I’ve tried standing desks. I’ve used sitting desks. And I’ve even used a device that would turn my sitting desk into a sit/stand desk, which only lasted for about a year before I gave it up and went back to sitting.
In the last year, thanks to that global event we’re all so sick of hearing about, everyone in my household has become a full time work-from-home professional, and all of us are working in the publishing business. We’ve spent the last year switching around desks, working spaces, and other details.
When I quit my day job in late 2015, I had an executive chair–one of those luxury cushioned-and-pleated things. It totally sucked for long term writing. Even at its highest setting it was too low for me to keep my forearms horizontal while typing.
So I switched to a kitchen chair, which was upright and the correct height. It worked great as temporary seating, but that chair stayed behind my desk for more than a year, until I acquired the sit/stand device. I was given a drafting chair to go with the sit/stand arrangement and loved it.
But now I’ve given up the standing arrangement (maybe temporarily–we’ll see) and switched back to sitting. One of the other writers in my house works at the kitchen counter (they actually moved back to the kitchen counter, so it’s voluntary, which I do not get). They took my drafting chair, which works really well for them.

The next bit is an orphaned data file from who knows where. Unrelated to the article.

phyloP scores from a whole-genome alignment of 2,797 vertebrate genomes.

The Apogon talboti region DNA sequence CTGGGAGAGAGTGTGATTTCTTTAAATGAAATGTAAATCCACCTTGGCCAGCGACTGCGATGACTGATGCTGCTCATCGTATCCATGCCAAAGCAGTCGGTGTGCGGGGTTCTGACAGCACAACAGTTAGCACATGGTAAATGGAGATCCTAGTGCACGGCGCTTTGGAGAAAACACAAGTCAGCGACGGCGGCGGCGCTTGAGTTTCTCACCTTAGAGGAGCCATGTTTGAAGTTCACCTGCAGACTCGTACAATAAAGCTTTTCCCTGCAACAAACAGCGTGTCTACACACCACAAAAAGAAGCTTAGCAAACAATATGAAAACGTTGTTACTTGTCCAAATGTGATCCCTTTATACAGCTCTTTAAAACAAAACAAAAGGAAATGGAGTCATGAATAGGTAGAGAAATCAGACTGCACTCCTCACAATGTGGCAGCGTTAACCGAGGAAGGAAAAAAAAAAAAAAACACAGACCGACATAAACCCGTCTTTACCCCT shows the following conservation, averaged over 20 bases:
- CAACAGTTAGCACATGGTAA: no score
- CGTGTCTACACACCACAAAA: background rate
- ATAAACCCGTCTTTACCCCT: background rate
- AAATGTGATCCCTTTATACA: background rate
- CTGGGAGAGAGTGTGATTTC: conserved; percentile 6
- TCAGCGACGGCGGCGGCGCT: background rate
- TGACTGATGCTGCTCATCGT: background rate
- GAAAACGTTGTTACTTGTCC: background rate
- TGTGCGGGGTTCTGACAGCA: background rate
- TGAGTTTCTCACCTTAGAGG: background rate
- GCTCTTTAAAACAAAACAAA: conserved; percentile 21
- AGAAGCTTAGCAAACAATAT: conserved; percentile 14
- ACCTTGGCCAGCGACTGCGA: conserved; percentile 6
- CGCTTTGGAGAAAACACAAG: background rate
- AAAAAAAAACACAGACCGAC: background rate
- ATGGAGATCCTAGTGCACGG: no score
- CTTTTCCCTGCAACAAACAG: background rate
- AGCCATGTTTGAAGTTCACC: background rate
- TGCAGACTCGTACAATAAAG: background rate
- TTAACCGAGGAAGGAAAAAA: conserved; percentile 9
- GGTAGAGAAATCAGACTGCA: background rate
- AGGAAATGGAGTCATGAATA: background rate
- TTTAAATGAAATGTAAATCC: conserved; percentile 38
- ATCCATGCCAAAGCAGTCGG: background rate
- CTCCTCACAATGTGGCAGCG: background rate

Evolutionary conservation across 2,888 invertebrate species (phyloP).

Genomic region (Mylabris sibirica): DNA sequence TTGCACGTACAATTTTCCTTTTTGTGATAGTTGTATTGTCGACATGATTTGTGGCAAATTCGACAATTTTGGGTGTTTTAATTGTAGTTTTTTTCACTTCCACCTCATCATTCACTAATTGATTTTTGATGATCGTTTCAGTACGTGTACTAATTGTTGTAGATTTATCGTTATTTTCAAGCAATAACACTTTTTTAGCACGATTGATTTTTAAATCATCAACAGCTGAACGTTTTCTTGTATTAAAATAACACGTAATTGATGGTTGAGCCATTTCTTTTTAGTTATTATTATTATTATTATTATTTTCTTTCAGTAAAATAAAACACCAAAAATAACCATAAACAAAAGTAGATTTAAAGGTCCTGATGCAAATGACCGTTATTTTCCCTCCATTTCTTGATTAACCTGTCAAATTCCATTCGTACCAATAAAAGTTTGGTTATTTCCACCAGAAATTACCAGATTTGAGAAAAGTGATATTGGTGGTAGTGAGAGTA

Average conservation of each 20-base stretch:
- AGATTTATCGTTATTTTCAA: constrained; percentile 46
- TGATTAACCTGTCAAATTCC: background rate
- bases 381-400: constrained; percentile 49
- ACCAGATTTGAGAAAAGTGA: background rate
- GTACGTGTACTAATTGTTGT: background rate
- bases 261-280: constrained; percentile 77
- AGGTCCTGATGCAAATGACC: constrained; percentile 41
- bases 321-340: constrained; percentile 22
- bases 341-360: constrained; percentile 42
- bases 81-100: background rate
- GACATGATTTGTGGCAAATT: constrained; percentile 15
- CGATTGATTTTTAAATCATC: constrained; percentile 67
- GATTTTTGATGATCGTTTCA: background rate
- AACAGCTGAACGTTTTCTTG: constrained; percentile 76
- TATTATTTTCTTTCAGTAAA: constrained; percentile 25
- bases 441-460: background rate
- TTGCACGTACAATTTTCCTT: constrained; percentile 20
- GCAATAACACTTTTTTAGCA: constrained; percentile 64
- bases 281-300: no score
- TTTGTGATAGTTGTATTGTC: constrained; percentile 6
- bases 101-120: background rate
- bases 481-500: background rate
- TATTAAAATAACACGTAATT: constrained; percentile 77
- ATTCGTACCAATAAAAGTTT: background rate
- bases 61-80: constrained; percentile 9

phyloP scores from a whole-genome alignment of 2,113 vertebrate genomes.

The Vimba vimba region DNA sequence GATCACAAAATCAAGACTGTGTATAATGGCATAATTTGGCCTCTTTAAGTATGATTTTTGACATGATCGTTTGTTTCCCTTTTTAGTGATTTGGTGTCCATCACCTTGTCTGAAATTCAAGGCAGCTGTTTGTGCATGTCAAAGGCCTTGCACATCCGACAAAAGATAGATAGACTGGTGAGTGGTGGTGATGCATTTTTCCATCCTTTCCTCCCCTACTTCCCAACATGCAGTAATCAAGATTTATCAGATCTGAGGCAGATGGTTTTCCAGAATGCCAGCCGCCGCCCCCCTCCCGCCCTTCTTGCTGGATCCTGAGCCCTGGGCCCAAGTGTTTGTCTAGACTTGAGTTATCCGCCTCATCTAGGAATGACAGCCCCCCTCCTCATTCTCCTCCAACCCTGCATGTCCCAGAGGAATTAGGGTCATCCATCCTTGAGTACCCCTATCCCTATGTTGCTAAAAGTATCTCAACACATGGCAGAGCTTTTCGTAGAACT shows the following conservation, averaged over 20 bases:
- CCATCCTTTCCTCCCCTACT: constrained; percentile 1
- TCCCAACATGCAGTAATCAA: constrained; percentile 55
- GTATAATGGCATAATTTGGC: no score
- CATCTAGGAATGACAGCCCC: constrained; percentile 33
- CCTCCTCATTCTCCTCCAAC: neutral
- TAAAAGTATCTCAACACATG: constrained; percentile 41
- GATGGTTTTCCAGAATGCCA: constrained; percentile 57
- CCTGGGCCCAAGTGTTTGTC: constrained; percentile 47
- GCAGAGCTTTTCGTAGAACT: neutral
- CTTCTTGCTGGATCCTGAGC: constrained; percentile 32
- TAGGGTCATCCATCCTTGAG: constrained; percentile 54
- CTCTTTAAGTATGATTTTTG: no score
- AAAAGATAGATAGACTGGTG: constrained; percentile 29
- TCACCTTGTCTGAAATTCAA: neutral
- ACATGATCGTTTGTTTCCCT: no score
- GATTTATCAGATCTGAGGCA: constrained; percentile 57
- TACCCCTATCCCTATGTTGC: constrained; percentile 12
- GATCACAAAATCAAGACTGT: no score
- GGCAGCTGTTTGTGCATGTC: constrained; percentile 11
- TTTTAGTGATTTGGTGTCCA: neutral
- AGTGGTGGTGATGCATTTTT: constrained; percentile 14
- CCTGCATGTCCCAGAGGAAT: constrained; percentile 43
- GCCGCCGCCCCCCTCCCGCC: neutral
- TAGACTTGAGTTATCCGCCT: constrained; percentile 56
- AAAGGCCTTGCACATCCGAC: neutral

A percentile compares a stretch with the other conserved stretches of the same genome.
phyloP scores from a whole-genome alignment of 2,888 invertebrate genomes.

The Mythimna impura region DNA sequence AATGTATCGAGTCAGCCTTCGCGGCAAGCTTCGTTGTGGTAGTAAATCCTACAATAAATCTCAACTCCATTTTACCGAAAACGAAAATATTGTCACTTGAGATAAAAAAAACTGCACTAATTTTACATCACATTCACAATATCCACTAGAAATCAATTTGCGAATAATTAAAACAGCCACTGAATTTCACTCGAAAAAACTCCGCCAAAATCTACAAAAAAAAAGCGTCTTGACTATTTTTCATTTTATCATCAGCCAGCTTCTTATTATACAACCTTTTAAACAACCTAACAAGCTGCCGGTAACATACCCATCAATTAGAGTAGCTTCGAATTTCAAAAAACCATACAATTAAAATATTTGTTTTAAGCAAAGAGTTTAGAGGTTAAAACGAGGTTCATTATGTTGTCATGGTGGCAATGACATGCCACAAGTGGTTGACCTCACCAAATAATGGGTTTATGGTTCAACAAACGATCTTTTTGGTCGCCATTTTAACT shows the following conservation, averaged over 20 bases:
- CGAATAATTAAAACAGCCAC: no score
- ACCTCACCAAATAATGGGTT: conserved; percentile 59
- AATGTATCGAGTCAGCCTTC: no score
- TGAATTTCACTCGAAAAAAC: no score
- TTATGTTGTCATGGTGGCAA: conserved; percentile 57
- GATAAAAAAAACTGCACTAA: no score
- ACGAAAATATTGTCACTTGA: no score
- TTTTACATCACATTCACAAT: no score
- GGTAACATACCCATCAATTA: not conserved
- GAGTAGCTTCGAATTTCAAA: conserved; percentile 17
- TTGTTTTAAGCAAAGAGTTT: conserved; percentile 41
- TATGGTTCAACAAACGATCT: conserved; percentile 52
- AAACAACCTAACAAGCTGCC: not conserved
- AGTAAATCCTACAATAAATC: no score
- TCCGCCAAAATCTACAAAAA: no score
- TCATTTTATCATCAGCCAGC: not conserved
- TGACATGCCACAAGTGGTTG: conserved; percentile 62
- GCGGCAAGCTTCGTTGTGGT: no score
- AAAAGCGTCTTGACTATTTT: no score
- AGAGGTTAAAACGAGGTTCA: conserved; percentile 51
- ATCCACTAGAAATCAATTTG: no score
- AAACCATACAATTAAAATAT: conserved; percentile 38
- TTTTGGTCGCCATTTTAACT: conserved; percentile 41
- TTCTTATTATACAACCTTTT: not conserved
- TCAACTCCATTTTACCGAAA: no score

I switched back to the kitchen chair, which worked just fine the first time. But I’d got used to the swivelling and posture-inducing benefits of the drafting chair…and now my back started to ache, using the kitchen chair.
So I bowed to the sensible and bought a new office chair, and oh, I do love it! (See right).
It’s amazing the difference that proper equipment and tools can make. This is something I’ve known for a long time but I kept compromising on the chair because it would take time away from writing to research and find a suitable replacement. Plus, I would have to order it online because of the lockdown, so I kept putting it off.
But I’m glad I finally caved.
Have you audited your working space lately?
Entropy is a real thing. Chair joints loosen, cushioning flattens. Computers grow noisier as they age. Dust builds, increasing allergens in your immediate environment. Light bulbs dim.
Did the tilt device on your chair stop working years ago?
Does the chair wobble?
Is your desk at the right height for your chair–or has the cushioning lowered you so that your wrists or arms rest on the edge of the desk (and your circulation is reduced as a result)?
Do you sit with your feet flat on the floor? Do you have a footstool?
And here’s a biggie: Do you have your back to the door or entrance to the room you’re in? You’d be staggered by how much more relaxed you’d feel if you switched the desk around so that the door faces you. Try it.
If you work permanently on a laptop, that head tilt to look down at the screen can do awful things to your spine over the long term. Can you build or make a stand for your laptop and add a cheap keypad? (Here’s a laptop stand made out of cardboard, as a temporary measure!). Or can you add a big screen and keyboard, and use your laptop as a processing unit?
The Internet has a small mountain of information on ergonomics and the best arrangements for long term health. And now a great many of us are working from home on a permanent basis, it will be of benefit for you to take a couple of hours and assess how and where you work in your home, and if there are ways to improve your set-up. It doesn’t have to take enormous amounts of money, either. Ikea has very reasonable office chairs that are just as ergonomically correct as the $1,000 versions (yeah, I looked at them, too).
Maximising my space is helping me write more (mostly by allowing me to write longer). It can increase your output, too. Give it a try.